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Archive for December 15th, 2010

Not all hackers wear white hats: News of the world scandal

Posted by Charles II on December 15, 2010

Nick Davies, The Guardian:

Lawyers have secured explosive new evidence linking one of the News of the World’s most senior editorial executives to the hacking of voicemail messages from the phones of Sienna Miller, Jude Law and their friends and employees.

In a document lodged in the high court, the lawyers also disclose evidence that the hacking of phones of the royal household was part of a scheme commissioned by the News of the World and not simply the unauthorised work of its former royal correspondent, Clive Goodman, acting as a “rogue reporter”, as the paper has previously claimed.

The document claims Mulcaire’s handwritten notes imply that the news editor of the News of the World, Ian Edmondson, instructed him to intercept Sienna Miller’s voicemail and that the operation also involved targeting her mother, her publicist and one of her closest friends as well as her former partner, Jude Law, and his personal assistant….

More than 20 public figures are now in the early stages of suing the News of the World and Glenn Mulcaire for breach of privacy. The former deputy prime minister John Prescott and others are seeking a judicial review of Scotland Yard’s handling of the case, which may lead to a new inquiry.

That would be Rupert Murdoch’s News of the World. As Nick Davies asks elsewhere:

Here’s the riddle. If the Guardian, the New York Times and Channel 4’s Dispatches can all find numerous journalists who worked at the News of the World who without exception insist that the newspaper routinely used private investigators to gather information by illegal means, why can’t Scotland Yard find a single one who will tell them the story?

What does Murdoch have on the British government?

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Posted in Media machine, Rupert Murdoch | 1 Comment »

The Wikileaks thaw: a political phase transition

Posted by Charles II on December 15, 2010

Cryptome recovered some of Julian Assange’s 2006 essays (via Jay Ackroyd, via ZunguZungu, who says via WorkWithoutDread) and they make interesting reading. The points that caught my eye are highlighted in the passages below.

Think of the process Assange describes in terms of what happens when ice melts into water. The temperature has risen high enough that the ice phase is no longer stable–however, it can persist indefinitely depending on other factors. Those factors influence the speed at which the the ice interacts with the water phase. Those include the purity of the ice phase, the smoothness (and hence the size) of the ice surface, the kinetics of the water phase (which includes things like stirring and temperature), and so on. One of the great achievements of the American Revolution was recognizing the importance of factions (the purity of the ice phase) in resisting tyranny. One of the great achievements of the American counterrevolution has been the recognition of the power of the media in falsifying current events and re-writing history to propagandize players within factions.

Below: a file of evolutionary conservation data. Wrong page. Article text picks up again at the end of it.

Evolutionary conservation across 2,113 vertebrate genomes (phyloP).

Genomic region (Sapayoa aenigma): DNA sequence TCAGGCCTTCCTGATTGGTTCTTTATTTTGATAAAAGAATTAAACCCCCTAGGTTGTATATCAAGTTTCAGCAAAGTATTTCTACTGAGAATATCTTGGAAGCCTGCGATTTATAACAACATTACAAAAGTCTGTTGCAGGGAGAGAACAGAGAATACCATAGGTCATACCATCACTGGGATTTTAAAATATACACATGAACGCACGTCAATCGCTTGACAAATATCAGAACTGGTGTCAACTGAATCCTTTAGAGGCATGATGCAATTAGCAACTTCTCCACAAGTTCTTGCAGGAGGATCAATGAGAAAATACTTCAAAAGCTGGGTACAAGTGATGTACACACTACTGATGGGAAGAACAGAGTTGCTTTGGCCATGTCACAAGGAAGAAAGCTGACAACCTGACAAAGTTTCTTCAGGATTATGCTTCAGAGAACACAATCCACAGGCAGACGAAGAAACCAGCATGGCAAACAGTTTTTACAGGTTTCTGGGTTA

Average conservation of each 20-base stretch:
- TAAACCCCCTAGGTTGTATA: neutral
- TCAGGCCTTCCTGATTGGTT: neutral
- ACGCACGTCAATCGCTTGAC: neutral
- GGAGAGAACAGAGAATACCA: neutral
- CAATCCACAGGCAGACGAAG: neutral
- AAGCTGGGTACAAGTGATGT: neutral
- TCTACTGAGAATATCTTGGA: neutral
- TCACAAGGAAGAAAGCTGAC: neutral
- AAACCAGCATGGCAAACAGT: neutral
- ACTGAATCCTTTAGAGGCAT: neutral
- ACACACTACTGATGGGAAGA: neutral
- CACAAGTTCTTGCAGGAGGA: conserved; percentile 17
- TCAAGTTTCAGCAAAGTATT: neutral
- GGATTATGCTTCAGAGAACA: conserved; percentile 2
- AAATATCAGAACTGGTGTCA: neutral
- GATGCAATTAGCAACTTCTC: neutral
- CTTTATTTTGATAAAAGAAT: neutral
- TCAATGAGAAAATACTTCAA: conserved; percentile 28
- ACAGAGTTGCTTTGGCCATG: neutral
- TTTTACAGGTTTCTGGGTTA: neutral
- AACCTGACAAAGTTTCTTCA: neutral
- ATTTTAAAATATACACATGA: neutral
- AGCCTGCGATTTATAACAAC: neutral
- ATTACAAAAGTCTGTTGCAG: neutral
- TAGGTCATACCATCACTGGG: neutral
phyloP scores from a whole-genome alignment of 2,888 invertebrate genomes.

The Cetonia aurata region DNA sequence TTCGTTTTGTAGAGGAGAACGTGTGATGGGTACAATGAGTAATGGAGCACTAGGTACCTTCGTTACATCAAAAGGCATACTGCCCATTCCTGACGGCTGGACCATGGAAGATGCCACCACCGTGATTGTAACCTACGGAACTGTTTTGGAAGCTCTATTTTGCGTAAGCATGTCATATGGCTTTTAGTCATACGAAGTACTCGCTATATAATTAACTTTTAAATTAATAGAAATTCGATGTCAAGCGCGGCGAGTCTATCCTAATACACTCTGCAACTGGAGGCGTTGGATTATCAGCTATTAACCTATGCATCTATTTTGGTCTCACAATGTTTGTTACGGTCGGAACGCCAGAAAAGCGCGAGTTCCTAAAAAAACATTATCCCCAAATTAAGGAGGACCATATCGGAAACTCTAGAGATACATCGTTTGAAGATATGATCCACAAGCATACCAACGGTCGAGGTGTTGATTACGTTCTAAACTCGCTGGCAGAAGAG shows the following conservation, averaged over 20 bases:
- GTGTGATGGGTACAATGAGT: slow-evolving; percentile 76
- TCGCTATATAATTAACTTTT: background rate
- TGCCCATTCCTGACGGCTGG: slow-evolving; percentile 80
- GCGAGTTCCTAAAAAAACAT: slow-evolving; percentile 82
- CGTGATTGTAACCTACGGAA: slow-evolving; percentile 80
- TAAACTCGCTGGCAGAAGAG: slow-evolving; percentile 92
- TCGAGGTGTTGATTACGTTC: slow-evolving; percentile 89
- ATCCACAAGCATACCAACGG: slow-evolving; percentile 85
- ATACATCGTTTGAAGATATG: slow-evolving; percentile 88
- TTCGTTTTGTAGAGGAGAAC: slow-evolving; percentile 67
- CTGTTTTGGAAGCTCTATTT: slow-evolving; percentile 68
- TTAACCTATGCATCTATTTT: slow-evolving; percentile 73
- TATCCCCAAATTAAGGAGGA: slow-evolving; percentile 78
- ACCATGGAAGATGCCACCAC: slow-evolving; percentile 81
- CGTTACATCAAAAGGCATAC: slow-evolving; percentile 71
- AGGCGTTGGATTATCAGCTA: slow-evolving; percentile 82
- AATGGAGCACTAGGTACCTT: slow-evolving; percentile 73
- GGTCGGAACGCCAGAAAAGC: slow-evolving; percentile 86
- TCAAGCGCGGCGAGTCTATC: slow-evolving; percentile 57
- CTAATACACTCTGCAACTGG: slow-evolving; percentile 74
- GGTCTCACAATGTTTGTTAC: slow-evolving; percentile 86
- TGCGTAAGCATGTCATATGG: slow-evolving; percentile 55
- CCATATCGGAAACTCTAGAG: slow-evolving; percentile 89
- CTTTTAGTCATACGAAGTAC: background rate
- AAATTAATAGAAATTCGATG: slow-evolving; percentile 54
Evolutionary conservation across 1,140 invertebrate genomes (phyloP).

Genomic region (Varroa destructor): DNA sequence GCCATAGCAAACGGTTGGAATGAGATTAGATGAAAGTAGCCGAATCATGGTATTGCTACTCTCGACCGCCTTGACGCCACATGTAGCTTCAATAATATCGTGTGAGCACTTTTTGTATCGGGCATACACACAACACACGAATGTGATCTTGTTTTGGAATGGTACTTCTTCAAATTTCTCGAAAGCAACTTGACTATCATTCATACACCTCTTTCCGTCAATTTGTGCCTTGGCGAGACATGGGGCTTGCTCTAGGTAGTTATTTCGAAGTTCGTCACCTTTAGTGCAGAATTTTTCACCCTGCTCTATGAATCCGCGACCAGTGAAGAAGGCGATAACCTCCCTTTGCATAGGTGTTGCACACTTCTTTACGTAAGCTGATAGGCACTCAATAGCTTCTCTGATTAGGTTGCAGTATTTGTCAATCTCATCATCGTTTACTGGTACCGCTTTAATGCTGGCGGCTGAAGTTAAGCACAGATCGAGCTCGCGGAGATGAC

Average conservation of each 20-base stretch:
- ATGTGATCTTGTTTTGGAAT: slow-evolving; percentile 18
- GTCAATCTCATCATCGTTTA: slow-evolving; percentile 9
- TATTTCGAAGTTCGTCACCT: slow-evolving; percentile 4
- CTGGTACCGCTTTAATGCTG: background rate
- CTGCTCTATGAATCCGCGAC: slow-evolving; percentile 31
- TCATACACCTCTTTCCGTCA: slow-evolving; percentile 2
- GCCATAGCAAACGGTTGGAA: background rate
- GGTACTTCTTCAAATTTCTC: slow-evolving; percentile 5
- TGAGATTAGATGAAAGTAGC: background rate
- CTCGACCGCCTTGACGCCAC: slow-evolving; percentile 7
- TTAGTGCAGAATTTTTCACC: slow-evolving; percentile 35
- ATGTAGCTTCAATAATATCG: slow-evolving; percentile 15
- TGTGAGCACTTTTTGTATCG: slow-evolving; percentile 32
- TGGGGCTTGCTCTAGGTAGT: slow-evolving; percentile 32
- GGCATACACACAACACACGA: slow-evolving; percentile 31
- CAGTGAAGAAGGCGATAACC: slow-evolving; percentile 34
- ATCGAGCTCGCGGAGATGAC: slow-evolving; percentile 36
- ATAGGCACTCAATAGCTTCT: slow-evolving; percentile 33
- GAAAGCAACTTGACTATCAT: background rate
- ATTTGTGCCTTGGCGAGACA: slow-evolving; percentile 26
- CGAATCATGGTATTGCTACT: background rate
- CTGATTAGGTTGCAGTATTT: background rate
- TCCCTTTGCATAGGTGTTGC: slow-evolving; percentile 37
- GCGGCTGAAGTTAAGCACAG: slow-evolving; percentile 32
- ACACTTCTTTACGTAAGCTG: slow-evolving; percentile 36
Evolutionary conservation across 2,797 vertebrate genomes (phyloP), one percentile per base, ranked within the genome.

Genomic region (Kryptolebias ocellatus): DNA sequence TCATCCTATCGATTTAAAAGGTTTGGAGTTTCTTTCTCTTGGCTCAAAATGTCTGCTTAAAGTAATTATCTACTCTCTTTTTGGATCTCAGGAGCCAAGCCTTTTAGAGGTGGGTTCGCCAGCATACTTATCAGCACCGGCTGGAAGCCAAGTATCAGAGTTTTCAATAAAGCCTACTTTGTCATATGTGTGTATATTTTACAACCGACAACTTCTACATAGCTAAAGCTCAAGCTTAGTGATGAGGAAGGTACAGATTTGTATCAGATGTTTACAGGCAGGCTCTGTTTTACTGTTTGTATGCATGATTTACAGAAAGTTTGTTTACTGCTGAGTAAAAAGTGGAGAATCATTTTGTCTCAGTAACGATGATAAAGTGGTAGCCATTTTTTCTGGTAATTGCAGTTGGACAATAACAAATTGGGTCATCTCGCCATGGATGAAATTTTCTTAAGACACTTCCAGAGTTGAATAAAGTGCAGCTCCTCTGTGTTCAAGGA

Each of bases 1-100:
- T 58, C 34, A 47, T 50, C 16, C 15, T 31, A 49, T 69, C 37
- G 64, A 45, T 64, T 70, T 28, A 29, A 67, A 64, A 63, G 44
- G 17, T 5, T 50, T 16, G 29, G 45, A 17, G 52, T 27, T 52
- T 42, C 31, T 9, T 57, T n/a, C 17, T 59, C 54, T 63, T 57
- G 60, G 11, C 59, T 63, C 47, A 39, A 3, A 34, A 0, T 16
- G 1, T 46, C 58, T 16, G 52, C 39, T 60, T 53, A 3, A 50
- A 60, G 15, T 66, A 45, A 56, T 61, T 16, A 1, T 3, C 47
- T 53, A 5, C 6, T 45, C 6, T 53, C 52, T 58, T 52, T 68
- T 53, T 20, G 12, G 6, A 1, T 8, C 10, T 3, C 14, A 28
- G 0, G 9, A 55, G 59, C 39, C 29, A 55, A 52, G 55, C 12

The more secretive or unjust an organization is, the more leaks induce fear and paranoia in its leadership and planning coterie. This must result in minimization of efficient internal communications mechanisms (an increase in cognitive “secrecy tax”) and consequent system-wide cognitive decline resulting in decreased ability to hold onto power as the environment demands adaption.

Hence in a world where leaking is easy, secretive or unjust systems are nonlinearly hit relative to open, just systems. Since unjust systems, by their nature induce opponents, and in many places barely have the upper hand, mass leaking leaves them exquisitely vulnerable to those who seek to replace them with more open forms of governance.

I think Assange is wrong that secrecy per se induces fear and paranoia. Rather, the silent, sometimes subconscious knowledge that injustice is being done induces fear. This is why those who do injustice expend so much energy on falsifying history and producing propaganda about current events. What leaks do is bring to consciousness the fact that someone inside the group of the elect accepts that secrecy is being turned to unjust ends.

Authoritarian regimes give rise to forces which oppose them by pushing against the individual and collective will to freedom, truth and self realization. Plans which assist authoritarian rule, once discovered, induce resistance.

Authoritarianism requires lies, imprisonment, and suppression of the individual. The only path to muster national will and action in the absence of authoritarianism is through persuasion, education, reducing confinement, and assisting each person to (as the Army puts it) “be all that you can be.”

Continue reading below the fold Read the rest of this entry »

Posted in Wikileaks | Comments Off on The Wikileaks thaw: a political phase transition

 
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